Dan Skelton Performance in Chases (excluding hunter chases)

Onto chases now. Overall, Dan has a strike rate of one win in every five races, which is a decent starting point. Let's  split them by handicap and non-handicap chase to see what we get:



Skelton has many more runners in handicap chases, but his non-handicap chase figures are very good indeed. To have an A/E index of 1.00 across 350 races is impressive and losses to SP have been minimal. To BSP profits stand at £24.73 which equates to returns of 7p in the £.

Sticking with non-handicap chases if we break the results down by distance we see a clear pattern:


The stable has enjoyed excellent results at shorter distances but, as the race distances increase, we see a notable drop off in performance. There is also a difference when we analyse class of race in non-handicap chases as the table below shows:


That's a huge differential in terms of strike rate, profit/loss, A/E indices and Impact Values. Top class non-handicap chases (class 1 and 2) are perhaps generally best avoided when it comes to Skelton entries: they look under-priced and over-bet.

It is also worth looking at the performance by age in these non-handicap chases as again we see a clear pattern:




Skelton horses aged 4 to 6 in non-handicap chases score roughly twice as often when compared to horses aged 7 or older. These younger horses have also been highly profitable, returning 37p in the £ to Industry SP and 49p in the £ to BSP.

Some final stats I want to share in terms of non-handicap chases are connected with number of previous chase runs. Horses having their first ever UK run in a chase have won 29 races from 86 (SR 33.7%) for an SP profit of £24.61 (ROI +28.6%); BSP profit stands at £37.20 (ROI +43.3%). Horses having their second ever UK run in a chase have won 26 from 69 (SR 37.7%) for an SP profit of £7.86 (ROI +11.4%); BSP profit stands at £14.75 (ROI +21.4%).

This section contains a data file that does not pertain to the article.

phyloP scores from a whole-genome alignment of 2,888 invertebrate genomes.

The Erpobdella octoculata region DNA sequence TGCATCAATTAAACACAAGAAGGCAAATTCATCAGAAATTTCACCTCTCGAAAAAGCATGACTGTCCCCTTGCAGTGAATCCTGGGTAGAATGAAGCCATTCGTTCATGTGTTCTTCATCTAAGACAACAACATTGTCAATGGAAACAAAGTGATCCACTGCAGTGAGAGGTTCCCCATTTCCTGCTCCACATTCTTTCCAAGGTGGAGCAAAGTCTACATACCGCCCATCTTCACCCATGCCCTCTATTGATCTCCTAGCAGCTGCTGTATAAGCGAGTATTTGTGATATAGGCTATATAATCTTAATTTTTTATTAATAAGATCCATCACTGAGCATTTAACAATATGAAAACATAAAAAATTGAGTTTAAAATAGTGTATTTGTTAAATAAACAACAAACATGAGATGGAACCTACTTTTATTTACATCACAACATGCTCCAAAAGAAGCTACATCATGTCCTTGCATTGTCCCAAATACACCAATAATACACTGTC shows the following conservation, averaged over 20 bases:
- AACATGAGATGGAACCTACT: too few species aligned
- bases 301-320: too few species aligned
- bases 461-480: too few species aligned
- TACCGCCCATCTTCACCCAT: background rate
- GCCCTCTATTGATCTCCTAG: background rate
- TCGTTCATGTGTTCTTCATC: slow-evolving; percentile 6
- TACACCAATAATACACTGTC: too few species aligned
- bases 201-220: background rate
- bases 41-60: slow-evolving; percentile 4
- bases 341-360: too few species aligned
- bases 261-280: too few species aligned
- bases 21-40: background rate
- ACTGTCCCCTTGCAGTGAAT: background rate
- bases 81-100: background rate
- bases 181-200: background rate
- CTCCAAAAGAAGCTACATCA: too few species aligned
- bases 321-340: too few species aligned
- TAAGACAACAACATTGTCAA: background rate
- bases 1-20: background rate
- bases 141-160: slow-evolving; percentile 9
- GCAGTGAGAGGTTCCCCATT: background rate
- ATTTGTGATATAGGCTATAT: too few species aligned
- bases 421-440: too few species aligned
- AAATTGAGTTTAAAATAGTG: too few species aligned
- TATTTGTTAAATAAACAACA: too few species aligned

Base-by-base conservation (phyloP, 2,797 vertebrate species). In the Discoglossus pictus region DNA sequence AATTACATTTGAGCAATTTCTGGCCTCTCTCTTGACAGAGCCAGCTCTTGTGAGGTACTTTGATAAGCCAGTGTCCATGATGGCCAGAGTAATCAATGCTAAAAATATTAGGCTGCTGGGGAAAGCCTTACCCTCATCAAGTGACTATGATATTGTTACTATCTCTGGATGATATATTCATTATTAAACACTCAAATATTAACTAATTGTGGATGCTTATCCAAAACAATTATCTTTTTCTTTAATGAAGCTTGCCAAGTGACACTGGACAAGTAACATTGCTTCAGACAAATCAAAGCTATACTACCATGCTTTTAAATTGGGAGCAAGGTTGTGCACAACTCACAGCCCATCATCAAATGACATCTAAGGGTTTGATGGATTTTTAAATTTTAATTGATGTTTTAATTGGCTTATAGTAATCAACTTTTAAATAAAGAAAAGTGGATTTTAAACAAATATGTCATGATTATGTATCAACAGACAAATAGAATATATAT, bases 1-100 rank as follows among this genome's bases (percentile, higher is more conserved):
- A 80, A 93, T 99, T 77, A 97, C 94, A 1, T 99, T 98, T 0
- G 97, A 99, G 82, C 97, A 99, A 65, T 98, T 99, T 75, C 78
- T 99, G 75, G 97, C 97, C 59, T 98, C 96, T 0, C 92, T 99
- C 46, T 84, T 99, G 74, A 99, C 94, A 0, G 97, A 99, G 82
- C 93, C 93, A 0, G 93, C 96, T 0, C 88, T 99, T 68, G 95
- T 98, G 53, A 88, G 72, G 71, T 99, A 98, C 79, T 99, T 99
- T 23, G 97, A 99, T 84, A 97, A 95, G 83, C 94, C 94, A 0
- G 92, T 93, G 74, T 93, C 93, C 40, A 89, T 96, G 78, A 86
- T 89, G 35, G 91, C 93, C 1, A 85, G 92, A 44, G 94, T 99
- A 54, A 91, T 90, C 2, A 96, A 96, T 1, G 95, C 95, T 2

Dan Skelton Performance in Hurdle Races

A quick delve into hurdle races now – firstly handicap versus non-handicap results:


There has been a better strike rate in non-handicap hurdles as you would expect. Losses to SP are similar – to BSP non-handicap losses stand at around 17% and handicap ones at 8%. BSP figures in handicap races have been skewed a little by a few decent priced winners.

It is not easy to find profitable angles hurdles wise for Skelton. However, one snippet which has proved profitable is his record with older hurdlers. Hurdlers aged 9 or older actually have a good record: they have won 40 races from 228 runs (SR 17.5%) for an SP profit of £18.21 (ROI +8.0%); to BSP this improves to £65.62 (ROI +28.8%). If you stuck to handicap hurdles only this improves SP profits to +£35.88 (ROI +17.9%); BSP becomes +£82.96 (ROI +41.3%).


Dan Skelton Performance by Starting Price

Let’s examine starting price now using Industry SP prices. Firstly win strike rates:


The win strike rates go down uniformly as the price bands increase, which is of course what we would expect. Let's compare A/E values now:



It seems that there has been better value at the front end of the market (11/4 or shorter), which is again the general expectation. Indeed, horses priced between evens and 11/4 would have broken even if betting at BSP. Outsiders seem to have struggled: horses priced 14/1 or bigger would have produced enormous losses to SP of 61p in the £; at BSP this improved slightly but would still have lost you over 40p in every £ bet. The message is clear – avoid horses priced 14/1 or bigger. Focus on horses that are no bigger than 12/1.


Dan Skelton Performance by Course